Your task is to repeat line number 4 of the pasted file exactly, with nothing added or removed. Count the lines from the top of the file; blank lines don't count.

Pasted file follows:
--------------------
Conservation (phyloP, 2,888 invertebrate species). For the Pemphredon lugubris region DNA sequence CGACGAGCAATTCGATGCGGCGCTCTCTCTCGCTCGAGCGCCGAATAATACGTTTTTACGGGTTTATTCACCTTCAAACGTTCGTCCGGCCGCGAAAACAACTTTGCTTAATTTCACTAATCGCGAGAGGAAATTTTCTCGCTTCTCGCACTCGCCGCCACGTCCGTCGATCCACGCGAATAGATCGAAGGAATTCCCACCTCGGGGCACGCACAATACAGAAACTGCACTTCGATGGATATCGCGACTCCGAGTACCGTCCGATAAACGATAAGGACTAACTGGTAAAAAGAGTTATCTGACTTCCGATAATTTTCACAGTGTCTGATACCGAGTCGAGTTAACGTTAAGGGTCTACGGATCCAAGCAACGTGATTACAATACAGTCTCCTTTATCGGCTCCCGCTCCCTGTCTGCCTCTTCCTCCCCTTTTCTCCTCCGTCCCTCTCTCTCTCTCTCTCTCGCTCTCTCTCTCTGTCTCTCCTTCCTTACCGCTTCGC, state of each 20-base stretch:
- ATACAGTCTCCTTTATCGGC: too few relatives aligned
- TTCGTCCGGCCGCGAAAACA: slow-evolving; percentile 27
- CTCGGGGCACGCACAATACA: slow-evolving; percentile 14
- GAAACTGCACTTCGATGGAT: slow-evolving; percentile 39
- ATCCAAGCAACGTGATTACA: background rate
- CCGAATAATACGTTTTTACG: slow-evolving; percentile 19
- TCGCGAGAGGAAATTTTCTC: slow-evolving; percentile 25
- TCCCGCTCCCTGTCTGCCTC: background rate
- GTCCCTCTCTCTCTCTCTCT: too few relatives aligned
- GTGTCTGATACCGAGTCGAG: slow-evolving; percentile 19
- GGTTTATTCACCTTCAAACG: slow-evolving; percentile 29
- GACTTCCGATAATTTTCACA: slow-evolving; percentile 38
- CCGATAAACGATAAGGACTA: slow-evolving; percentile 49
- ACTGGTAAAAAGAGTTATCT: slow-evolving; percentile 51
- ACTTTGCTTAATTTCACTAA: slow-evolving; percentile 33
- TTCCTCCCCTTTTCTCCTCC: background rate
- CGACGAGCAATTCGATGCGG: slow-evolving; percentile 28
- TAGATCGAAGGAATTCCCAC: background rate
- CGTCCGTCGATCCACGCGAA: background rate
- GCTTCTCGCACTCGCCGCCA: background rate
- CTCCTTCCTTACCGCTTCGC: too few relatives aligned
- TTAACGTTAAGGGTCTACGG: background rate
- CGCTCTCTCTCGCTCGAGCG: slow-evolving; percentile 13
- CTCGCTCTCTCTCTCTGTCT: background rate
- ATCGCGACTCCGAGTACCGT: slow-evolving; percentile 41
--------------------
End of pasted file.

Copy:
- CTCGGGGCACGCACAATACA: slow-evolving; percentile 14